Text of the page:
Somalia to tighten fishing licensing procedures amid illegal activities in Indian Ocean


MOGADISHU, Somalia - Somalia is set to tighten her fishing procedures especially along the Indian Ocean shores, following rampant cases of Illegal Unreported and Unregulated [IUU] fishing, a move meant to seal the loopholes permanently for future revenue expansion.

A report which was recently published by the Garowe Online exposed many incidents of massive corruption, deep-rooted from the Federal Member States and the Federal Government, due to lack of proper procedures in-licensing of companies and fishing vessels.

In the report, top FGS officials including the minister in charge of Fisheries and Maritime Resources Abdullahi Bidhan Warsame were mentioned as part of the team with the clandestine mission of illegally licensing some companies even without official bidding.

But ironically, Warsame is now contemplating streamlining licensing procedures, something which will eliminate uncertainty brought about by parallel licensing by the FMS, which according to him, create loopholes in the whole exercise.

Somalia has a coastline of 3,333 kilometers which stretches from the Gulf of Eden to Kismayo, the regional administrative capital of Jubaland. But due to a lack of stable government, regulation of fishing has often been uncoordinated.

Mohamud Sheikh Abdullahi, the Director of Fisheries, told the Nation that a draft is ready for approval on licensing procedures, which incorporates the role of agencies of the federal government into that of the country's states, ensuring uniformity in the awarding of permits for fishing operations in Somalia.

“Somalia has drafted a new fisheries law that will address the gaps in the federal power-sharing system and also address the fisheries management, deals with corruption, license systems, and environmental protection,” Abdullahi said. “We are also strengthening the intergovernmental coordination within our country and with other maritime agencies.”

Abdullahi said the new law will alleviate the “confusion” that was turned into exploitable loopholes. Somalia has often struggled to monetize the Blue Economy, which could pump billions of dollars into her ailing economy.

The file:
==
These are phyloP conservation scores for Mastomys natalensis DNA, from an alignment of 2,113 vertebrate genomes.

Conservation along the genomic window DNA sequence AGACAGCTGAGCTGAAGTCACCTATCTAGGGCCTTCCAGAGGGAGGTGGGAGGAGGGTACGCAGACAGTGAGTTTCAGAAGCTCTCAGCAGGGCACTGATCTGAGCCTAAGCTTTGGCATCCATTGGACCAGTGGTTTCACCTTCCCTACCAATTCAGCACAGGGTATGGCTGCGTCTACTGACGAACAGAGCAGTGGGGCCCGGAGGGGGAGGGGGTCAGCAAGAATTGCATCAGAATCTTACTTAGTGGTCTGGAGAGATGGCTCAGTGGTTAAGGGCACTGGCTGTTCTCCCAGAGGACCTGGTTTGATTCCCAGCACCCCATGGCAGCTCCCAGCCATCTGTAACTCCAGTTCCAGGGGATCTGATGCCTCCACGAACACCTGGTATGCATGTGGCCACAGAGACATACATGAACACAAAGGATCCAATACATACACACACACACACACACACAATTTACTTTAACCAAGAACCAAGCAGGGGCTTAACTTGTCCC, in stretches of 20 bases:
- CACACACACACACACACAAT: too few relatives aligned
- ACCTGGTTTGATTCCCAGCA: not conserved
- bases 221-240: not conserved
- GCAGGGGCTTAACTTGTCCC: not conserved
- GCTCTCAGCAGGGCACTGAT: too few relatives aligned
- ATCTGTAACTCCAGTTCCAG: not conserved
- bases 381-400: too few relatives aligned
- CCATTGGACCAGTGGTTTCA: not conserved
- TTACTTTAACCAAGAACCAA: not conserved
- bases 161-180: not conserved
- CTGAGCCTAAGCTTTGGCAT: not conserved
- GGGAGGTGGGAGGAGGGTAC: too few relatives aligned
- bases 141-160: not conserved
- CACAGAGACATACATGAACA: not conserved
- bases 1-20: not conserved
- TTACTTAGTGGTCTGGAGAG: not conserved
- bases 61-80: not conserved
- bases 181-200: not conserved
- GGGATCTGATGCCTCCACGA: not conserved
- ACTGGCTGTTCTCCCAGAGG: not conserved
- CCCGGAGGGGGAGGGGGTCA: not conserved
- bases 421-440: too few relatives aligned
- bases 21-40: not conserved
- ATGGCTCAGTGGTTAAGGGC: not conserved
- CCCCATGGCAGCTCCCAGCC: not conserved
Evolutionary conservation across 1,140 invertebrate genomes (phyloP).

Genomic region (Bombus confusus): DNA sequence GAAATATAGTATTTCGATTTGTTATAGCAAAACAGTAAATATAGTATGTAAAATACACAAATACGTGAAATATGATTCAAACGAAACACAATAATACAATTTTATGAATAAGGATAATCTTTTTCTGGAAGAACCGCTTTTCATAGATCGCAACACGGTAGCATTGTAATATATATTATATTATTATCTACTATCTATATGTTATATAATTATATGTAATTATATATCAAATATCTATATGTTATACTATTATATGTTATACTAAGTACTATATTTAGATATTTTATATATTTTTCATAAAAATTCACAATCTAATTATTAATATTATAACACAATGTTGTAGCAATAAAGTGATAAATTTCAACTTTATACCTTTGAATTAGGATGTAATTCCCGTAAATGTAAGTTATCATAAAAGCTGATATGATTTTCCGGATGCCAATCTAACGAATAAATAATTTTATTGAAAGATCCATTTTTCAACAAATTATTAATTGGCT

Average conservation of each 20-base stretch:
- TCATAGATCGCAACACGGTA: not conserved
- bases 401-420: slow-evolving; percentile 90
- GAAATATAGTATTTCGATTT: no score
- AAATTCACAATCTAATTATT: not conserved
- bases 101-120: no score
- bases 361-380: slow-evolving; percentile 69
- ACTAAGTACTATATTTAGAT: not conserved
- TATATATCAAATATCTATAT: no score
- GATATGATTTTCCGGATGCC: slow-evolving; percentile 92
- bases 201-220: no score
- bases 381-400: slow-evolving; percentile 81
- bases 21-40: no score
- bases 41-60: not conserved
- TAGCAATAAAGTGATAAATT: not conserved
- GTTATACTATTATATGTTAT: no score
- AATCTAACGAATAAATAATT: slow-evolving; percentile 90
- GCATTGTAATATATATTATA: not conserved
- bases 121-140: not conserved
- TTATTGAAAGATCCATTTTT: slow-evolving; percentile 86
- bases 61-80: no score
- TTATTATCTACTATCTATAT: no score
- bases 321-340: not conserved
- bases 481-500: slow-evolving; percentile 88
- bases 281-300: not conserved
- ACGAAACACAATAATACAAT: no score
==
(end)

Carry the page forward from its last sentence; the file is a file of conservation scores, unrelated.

“The confusion caused is because of the new federal structure which, as you may know, has not yet been updated to determine where federal and state powers begin and end,” he said.

For decades, Somalia has remained a haven of IUU fishing operations and pirates partly because of lack of a regulatory framework to control fishing operations, and also a lack of capacity to enforce any legal obligations stemming from a decade-long civil war resulting in impunity for Somalia-based gangs that have thrived on piracy and IUU fishing.

In addition, the U.N.'s Food and Agriculture Organization warned Somalia does not have accurate data on the fishing operations of its small-scale fleet.

“This has made it possible for activities such as piracy and illegal fishing to thrive in the waters off the Horn of Africa region,” FAO said.

The lack of accurate and up-to-date information on Somalia’s fishing industry means both the federal government and federal states have no understanding of the country’s fishing industry value chain, and cannot effectively support the eradication of piracy and IUU fishing operations, the FAO said.

FAO, in partnership with European Union, previously supported Somalia in the registration of 3,108 out of the estimated 6,500 fishermen operating on the shore of Puntland, a federal state in northeastern Somalia. The registration, which was done through a biometrics system, captured vital personal information of each fisherman, including photographs and fingerprints, according to the FAO.

“This information will be used to develop special identity cards, which will be carried by the fishermen while at sea and will also act as a critical database for the Ministry of Fisheries, security, and anti-piracy forces, both local and international, and local fishermen associations as they gather data on the exact number and location of fisherfolk in the area,” FAO said.

It's not clear how the government is going to handle unscrupulous business people within and outside the government, who have often been linked with illegal fishing activities. Despite the presence of many reports linking top officials to the businesses, the government has done little to trace them.

The opposition has previously accused the outgoing President Mohamed Abdullahi Farmaajo of allowing his associates to misuse government resources. In the ongoing campaigns ahead of elections, such cases have been brought to the public limelight by disgruntled opposition.


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